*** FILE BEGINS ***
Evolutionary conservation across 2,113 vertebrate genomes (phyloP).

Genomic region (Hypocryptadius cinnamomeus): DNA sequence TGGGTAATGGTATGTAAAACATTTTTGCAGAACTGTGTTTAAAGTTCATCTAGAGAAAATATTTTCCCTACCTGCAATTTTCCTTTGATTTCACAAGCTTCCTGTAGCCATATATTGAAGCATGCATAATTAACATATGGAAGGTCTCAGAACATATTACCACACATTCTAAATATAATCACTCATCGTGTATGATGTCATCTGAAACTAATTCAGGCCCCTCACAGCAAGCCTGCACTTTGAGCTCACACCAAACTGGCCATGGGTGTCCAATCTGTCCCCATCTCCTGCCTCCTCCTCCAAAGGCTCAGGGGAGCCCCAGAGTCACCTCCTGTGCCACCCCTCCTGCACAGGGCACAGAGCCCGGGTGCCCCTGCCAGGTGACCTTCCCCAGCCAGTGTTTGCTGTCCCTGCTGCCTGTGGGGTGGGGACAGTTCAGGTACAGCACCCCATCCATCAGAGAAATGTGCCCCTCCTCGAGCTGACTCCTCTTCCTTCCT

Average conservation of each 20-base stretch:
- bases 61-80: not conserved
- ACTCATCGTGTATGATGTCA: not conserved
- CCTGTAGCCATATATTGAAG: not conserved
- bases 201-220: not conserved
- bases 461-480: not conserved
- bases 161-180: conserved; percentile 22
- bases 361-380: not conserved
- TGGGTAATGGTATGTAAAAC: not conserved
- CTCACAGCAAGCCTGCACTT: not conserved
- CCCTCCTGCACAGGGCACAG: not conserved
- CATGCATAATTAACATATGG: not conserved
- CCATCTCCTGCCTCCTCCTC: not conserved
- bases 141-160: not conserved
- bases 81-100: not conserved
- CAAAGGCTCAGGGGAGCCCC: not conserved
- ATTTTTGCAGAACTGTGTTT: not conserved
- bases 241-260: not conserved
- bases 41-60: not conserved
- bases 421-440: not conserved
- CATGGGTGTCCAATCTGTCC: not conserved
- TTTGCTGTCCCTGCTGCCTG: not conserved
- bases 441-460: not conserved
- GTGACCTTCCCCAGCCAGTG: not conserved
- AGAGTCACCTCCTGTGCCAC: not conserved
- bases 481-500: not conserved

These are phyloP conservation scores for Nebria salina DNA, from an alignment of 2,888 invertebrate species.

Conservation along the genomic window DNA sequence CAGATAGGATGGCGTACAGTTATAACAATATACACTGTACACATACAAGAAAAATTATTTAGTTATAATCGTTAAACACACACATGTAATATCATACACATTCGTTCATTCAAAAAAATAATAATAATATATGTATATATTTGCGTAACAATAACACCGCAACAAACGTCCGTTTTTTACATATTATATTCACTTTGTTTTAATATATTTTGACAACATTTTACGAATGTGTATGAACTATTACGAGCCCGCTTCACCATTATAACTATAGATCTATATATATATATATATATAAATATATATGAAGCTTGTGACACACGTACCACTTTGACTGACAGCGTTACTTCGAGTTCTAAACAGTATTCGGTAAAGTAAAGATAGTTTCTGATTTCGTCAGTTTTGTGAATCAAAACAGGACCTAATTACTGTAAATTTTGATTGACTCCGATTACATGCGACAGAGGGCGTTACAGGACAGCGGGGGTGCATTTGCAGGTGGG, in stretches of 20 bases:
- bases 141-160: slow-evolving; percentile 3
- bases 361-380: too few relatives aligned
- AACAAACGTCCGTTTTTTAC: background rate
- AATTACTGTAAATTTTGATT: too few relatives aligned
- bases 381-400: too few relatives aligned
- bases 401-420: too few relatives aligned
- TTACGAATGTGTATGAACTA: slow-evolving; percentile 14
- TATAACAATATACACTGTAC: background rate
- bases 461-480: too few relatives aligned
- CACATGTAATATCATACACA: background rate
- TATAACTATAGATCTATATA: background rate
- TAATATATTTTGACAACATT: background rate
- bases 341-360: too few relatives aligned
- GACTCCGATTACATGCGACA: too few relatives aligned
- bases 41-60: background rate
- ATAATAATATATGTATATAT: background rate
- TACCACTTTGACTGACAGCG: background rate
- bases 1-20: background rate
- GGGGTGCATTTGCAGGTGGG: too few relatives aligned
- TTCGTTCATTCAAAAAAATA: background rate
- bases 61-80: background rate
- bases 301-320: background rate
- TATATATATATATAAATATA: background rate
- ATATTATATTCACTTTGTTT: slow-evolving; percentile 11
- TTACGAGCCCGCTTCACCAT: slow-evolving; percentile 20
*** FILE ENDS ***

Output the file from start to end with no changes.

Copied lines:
Evolutionary conservation across 2,113 vertebrate genomes (phyloP).

Genomic region (Hypocryptadius cinnamomeus): DNA sequence TGGGTAATGGTATGTAAAACATTTTTGCAGAACTGTGTTTAAAGTTCATCTAGAGAAAATATTTTCCCTACCTGCAATTTTCCTTTGATTTCACAAGCTTCCTGTAGCCATATATTGAAGCATGCATAATTAACATATGGAAGGTCTCAGAACATATTACCACACATTCTAAATATAATCACTCATCGTGTATGATGTCATCTGAAACTAATTCAGGCCCCTCACAGCAAGCCTGCACTTTGAGCTCACACCAAACTGGCCATGGGTGTCCAATCTGTCCCCATCTCCTGCCTCCTCCTCCAAAGGCTCAGGGGAGCCCCAGAGTCACCTCCTGTGCCACCCCTCCTGCACAGGGCACAGAGCCCGGGTGCCCCTGCCAGGTGACCTTCCCCAGCCAGTGTTTGCTGTCCCTGCTGCCTGTGGGGTGGGGACAGTTCAGGTACAGCACCCCATCCATCAGAGAAATGTGCCCCTCCTCGAGCTGACTCCTCTTCCTTCCT

Average conservation of each 20-base stretch:
- bases 61-80: not conserved
- ACTCATCGTGTATGATGTCA: not conserved
- CCTGTAGCCATATATTGAAG: not conserved
- bases 201-220: not conserved
- bases 461-480: not conserved
- bases 161-180: conserved; percentile 22
- bases 361-380: not conserved
- TGGGTAATGGTATGTAAAAC: not conserved
- CTCACAGCAAGCCTGCACTT: not conserved
- CCCTCCTGCACAGGGCACAG: not conserved
- CATGCATAATTAACATATGG: not conserved
- CCATCTCCTGCCTCCTCCTC: not conserved
- bases 141-160: not conserved
- bases 81-100: not conserved
- CAAAGGCTCAGGGGAGCCCC: not conserved
- ATTTTTGCAGAACTGTGTTT: not conserved
- bases 241-260: not conserved
- bases 41-60: not conserved
- bases 421-440: not conserved
- CATGGGTGTCCAATCTGTCC: not conserved
- TTTGCTGTCCCTGCTGCCTG: not conserved
- bases 441-460: not conserved
- GTGACCTTCCCCAGCCAGTG: not conserved
- AGAGTCACCTCCTGTGCCAC: not conserved
- bases 481-500: not conserved

These are phyloP conservation scores for Nebria salina DNA, from an alignment of 2,888 invertebrate species.

Conservation along the genomic window DNA sequence CAGATAGGATGGCGTACAGTTATAACAATATACACTGTACACATACAAGAAAAATTATTTAGTTATAATCGTTAAACACACACATGTAATATCATACACATTCGTTCATTCAAAAAAATAATAATAATATATGTATATATTTGCGTAACAATAACACCGCAACAAACGTCCGTTTTTTACATATTATATTCACTTTGTTTTAATATATTTTGACAACATTTTACGAATGTGTATGAACTATTACGAGCCCGCTTCACCATTATAACTATAGATCTATATATATATATATATATAAATATATATGAAGCTTGTGACACACGTACCACTTTGACTGACAGCGTTACTTCGAGTTCTAAACAGTATTCGGTAAAGTAAAGATAGTTTCTGATTTCGTCAGTTTTGTGAATCAAAACAGGACCTAATTACTGTAAATTTTGATTGACTCCGATTACATGCGACAGAGGGCGTTACAGGACAGCGGGGGTGCATTTGCAGGTGGG, in stretches of 20 bases:
- bases 141-160: slow-evolving; percentile 3
- bases 361-380: too few relatives aligned
- AACAAACGTCCGTTTTTTAC: background rate
- AATTACTGTAAATTTTGATT: too few relatives aligned
- bases 381-400: too few relatives aligned
- bases 401-420: too few relatives aligned
- TTACGAATGTGTATGAACTA: slow-evolving; percentile 14
- TATAACAATATACACTGTAC: background rate
- bases 461-480: too few relatives aligned
- CACATGTAATATCATACACA: background rate
- TATAACTATAGATCTATATA: background rate
- TAATATATTTTGACAACATT: background rate
- bases 341-360: too few relatives aligned
- GACTCCGATTACATGCGACA: too few relatives aligned
- bases 41-60: background rate
- ATAATAATATATGTATATAT: background rate
- TACCACTTTGACTGACAGCG: background rate
- bases 1-20: background rate
- GGGGTGCATTTGCAGGTGGG: too few relatives aligned
- TTCGTTCATTCAAAAAAATA: background rate
- bases 61-80: background rate
- bases 301-320: background rate
- TATATATATATATAAATATA: background rate
- ATATTATATTCACTTTGTTT: slow-evolving; percentile 11
- TTACGAGCCCGCTTCACCAT: slow-evolving; percentile 20